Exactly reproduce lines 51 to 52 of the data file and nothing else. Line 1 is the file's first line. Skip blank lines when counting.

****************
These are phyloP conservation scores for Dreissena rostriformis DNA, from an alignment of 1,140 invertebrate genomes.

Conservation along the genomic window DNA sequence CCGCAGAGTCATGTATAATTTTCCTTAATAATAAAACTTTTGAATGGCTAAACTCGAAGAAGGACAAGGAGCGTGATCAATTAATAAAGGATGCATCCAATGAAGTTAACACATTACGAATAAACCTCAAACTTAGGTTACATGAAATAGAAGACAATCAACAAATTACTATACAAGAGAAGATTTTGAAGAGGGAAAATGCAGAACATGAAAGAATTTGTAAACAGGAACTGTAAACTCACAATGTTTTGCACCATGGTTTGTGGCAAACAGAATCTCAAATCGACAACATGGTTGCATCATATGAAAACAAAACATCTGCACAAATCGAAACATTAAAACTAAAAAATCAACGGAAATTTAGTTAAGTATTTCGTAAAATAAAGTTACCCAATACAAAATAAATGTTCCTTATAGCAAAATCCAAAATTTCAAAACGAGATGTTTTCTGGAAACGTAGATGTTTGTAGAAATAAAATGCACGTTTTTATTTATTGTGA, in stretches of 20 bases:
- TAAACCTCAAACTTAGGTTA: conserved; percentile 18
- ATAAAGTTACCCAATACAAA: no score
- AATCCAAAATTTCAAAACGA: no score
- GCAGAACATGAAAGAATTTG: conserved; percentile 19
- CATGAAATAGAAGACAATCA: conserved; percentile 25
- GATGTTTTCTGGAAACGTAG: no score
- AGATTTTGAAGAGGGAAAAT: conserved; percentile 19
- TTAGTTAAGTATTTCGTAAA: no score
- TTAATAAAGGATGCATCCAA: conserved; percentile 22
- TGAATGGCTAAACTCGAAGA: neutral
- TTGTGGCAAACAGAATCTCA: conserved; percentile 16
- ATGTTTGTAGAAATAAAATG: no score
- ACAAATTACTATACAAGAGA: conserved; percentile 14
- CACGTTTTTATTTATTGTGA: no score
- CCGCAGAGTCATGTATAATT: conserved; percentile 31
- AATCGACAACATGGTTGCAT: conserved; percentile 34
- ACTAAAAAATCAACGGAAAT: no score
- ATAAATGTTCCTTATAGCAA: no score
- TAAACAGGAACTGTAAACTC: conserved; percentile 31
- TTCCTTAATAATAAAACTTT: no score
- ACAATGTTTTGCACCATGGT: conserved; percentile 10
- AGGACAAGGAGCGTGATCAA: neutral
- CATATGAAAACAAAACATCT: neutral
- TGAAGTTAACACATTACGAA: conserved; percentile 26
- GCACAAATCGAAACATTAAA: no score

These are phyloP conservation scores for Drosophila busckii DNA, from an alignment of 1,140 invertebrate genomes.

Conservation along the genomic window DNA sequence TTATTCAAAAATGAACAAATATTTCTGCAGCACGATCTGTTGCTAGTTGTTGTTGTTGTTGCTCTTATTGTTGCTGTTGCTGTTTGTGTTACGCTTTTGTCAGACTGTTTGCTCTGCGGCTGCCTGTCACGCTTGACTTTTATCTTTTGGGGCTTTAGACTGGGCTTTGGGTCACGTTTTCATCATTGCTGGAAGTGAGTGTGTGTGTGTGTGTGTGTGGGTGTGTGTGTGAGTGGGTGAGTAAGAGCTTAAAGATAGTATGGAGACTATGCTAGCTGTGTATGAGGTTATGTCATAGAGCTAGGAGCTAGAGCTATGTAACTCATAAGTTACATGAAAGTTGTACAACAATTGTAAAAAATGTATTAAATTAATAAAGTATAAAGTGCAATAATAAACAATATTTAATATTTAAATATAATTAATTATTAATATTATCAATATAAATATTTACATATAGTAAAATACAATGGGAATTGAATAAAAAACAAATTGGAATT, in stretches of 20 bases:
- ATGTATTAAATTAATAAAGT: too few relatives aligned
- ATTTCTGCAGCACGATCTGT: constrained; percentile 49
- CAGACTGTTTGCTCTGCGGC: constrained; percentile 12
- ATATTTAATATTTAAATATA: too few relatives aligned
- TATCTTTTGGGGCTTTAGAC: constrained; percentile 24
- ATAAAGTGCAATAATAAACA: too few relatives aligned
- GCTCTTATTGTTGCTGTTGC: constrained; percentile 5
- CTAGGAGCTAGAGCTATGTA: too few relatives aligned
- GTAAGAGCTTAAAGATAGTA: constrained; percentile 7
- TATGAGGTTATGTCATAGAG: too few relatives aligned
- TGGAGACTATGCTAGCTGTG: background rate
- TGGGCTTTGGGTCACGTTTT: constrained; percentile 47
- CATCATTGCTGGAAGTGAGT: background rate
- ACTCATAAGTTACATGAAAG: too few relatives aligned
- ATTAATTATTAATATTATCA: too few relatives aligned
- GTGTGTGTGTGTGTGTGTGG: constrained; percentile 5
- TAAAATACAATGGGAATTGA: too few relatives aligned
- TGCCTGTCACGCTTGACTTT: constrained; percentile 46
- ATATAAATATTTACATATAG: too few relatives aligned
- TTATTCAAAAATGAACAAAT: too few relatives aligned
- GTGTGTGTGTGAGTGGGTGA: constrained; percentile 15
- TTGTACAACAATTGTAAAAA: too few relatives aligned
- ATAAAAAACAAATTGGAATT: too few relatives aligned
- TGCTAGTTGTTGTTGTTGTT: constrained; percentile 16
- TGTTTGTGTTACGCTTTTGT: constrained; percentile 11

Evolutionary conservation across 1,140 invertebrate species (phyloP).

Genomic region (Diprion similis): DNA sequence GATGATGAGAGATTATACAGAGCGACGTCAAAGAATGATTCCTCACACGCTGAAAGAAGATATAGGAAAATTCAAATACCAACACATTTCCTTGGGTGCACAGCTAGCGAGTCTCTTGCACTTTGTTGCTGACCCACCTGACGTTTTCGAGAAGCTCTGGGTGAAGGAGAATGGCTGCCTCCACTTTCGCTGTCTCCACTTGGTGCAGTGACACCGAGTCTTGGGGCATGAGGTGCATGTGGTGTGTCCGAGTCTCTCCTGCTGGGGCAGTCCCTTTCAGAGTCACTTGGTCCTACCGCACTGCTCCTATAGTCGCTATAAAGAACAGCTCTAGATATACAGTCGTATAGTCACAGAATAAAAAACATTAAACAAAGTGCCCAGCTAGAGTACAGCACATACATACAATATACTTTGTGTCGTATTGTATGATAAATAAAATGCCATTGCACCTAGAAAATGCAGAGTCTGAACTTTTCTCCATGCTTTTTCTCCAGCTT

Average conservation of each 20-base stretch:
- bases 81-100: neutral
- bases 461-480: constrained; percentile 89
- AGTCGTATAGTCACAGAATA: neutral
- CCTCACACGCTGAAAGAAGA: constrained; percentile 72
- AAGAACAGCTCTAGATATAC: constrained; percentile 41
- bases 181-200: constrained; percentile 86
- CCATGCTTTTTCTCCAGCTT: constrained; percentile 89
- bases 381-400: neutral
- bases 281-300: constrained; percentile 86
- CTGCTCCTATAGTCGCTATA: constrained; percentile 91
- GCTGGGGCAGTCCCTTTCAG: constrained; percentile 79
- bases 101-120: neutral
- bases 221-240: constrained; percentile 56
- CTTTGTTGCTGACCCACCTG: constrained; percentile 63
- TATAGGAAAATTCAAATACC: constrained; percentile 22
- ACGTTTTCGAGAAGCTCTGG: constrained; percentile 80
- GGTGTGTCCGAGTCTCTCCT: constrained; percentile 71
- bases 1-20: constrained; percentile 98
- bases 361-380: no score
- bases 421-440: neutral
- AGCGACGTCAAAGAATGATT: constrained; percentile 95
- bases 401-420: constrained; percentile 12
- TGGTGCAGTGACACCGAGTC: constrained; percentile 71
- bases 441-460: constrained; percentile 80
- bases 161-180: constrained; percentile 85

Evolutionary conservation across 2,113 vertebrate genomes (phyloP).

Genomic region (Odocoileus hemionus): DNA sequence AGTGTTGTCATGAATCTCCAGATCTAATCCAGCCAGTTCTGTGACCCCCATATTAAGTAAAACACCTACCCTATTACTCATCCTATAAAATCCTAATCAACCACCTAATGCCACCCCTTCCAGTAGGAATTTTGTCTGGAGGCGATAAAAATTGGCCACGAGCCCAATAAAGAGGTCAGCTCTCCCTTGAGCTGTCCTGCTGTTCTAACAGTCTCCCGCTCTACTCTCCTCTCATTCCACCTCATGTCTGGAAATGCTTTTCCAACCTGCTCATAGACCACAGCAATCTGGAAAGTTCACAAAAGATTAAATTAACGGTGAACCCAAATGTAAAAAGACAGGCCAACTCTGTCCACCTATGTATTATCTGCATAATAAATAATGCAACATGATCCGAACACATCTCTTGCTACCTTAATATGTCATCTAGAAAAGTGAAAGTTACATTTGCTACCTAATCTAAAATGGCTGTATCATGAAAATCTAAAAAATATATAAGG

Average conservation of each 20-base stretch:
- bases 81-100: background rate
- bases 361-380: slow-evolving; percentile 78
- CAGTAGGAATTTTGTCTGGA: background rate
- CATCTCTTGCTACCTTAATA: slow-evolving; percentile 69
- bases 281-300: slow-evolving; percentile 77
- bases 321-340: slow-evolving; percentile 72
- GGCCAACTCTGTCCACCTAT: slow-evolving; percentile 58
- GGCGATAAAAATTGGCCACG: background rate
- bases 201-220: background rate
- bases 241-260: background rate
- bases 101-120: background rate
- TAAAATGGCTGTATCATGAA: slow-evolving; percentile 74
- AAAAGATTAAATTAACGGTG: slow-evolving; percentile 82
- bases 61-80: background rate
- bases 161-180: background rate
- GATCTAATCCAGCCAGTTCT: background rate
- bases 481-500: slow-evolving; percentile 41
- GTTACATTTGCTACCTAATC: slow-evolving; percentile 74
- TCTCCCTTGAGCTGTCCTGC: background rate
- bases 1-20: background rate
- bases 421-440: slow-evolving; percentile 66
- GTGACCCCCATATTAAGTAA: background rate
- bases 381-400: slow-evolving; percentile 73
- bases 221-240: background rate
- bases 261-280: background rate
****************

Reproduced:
- TTGTACAACAATTGTAAAAA: too few relatives aligned
- ATAAAAAACAAATTGGAATT: too few relatives aligned